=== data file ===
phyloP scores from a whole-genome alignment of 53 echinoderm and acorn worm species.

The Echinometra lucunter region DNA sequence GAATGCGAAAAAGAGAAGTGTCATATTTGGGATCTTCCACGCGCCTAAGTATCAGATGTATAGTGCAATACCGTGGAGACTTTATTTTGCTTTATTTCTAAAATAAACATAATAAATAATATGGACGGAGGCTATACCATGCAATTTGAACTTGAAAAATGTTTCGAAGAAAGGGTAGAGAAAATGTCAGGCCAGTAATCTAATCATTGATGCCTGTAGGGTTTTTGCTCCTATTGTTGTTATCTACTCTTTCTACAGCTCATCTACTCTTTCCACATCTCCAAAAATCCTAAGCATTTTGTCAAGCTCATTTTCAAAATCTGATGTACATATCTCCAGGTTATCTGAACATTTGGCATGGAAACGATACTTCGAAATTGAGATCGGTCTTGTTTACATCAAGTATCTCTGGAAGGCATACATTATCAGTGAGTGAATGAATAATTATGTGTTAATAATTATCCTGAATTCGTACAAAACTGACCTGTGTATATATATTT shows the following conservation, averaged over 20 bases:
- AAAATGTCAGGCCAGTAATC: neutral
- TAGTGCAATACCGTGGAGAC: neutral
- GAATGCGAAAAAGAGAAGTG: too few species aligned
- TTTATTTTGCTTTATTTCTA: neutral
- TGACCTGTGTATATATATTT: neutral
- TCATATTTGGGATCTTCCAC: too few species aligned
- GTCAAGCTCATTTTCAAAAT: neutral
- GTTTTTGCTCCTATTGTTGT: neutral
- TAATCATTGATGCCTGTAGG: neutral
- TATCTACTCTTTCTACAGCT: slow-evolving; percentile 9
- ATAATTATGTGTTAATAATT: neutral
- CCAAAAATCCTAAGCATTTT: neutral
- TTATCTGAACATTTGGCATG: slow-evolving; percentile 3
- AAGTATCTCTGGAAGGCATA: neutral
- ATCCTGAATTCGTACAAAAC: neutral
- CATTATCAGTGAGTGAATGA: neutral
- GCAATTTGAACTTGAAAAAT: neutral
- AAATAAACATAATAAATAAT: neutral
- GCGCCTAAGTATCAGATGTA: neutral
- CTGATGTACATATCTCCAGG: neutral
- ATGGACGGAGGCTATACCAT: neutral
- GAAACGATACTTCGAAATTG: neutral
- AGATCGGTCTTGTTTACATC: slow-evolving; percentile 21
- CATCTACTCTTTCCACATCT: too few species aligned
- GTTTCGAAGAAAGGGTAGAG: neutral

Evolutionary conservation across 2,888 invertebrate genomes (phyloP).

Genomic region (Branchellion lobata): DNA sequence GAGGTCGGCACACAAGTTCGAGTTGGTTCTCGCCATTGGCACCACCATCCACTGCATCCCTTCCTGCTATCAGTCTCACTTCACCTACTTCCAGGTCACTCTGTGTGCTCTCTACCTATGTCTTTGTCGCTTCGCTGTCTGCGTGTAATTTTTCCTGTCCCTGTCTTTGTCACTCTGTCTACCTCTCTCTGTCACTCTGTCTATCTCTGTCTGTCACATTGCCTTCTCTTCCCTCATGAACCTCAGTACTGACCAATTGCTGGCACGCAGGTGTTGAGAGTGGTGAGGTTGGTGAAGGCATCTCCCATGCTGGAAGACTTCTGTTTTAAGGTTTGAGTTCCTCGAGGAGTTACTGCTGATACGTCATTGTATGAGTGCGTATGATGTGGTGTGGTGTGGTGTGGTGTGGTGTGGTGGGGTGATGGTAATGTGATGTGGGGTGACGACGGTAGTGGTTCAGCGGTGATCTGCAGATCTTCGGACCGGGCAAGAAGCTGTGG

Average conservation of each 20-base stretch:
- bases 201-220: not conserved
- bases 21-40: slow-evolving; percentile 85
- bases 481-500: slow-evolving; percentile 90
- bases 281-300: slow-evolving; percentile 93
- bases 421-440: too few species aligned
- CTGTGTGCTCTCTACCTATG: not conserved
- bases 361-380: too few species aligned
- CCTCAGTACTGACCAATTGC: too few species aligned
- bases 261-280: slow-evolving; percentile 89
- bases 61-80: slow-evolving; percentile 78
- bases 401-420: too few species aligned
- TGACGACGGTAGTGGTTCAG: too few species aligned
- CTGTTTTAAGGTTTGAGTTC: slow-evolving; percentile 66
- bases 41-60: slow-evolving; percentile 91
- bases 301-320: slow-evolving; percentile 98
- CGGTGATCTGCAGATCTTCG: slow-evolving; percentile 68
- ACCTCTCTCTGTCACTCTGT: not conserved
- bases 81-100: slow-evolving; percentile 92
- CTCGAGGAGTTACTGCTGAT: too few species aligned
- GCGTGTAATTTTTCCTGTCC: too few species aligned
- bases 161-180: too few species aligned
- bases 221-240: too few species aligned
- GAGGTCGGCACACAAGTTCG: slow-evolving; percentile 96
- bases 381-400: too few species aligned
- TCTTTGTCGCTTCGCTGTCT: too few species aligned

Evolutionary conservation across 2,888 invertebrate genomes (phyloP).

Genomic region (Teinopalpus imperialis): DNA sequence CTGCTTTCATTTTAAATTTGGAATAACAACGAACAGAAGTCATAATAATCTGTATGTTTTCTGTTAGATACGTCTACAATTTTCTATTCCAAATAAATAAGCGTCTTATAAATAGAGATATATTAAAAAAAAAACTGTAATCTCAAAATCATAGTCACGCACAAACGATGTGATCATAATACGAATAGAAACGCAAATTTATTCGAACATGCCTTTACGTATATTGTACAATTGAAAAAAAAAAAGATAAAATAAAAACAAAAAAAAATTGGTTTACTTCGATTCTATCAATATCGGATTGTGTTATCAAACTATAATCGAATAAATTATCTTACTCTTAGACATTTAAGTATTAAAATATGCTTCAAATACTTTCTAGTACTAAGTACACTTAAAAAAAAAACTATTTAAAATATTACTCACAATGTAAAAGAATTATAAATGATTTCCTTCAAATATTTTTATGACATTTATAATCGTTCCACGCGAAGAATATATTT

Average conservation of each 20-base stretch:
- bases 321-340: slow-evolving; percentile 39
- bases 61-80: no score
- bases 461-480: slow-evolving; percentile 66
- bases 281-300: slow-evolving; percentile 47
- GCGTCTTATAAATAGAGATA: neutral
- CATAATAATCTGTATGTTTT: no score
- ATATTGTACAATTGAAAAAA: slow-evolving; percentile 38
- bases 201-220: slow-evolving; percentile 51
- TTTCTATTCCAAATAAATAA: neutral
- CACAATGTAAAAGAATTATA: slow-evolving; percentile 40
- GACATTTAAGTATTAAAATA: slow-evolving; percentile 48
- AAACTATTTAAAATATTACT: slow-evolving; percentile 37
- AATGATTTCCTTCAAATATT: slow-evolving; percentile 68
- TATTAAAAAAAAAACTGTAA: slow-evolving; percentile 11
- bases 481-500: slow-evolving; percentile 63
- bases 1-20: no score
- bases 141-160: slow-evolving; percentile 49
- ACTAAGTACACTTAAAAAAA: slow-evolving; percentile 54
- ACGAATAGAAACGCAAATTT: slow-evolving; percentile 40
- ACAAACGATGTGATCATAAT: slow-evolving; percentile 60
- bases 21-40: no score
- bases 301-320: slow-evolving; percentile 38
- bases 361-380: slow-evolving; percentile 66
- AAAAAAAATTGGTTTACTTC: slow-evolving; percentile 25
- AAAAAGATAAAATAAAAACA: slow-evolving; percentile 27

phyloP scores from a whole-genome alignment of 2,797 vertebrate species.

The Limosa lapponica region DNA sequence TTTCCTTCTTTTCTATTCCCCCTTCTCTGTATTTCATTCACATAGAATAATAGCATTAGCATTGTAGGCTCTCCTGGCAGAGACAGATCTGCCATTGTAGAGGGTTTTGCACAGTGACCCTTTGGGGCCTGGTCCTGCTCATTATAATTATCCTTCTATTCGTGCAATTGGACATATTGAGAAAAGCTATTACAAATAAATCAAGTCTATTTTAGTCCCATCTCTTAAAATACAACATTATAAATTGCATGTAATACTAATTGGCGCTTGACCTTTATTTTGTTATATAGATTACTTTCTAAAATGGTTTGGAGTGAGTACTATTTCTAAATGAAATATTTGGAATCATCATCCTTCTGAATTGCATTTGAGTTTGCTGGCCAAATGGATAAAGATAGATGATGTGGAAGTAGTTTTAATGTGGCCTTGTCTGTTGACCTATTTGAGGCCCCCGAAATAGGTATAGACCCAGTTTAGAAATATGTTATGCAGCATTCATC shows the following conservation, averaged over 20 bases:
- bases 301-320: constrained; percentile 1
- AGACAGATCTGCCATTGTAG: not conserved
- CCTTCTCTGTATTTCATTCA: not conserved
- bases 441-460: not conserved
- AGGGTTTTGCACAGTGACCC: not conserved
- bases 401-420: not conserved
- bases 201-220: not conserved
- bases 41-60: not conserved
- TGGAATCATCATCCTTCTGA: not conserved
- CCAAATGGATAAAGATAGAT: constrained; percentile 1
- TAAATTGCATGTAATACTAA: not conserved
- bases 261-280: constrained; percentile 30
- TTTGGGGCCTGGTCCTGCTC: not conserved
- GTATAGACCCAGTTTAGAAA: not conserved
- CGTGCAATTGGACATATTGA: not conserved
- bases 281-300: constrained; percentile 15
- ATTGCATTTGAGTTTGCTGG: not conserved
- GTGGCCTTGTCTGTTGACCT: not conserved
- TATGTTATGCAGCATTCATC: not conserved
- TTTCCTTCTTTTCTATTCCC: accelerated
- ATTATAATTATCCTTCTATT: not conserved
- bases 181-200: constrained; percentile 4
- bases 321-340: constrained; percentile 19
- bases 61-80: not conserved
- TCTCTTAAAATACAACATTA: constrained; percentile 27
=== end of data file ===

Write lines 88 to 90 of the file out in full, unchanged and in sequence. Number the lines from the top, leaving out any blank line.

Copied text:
- CCTTCTCTGTATTTCATTCA: not conserved
- bases 441-460: not conserved
- AGGGTTTTGCACAGTGACCC: not conserved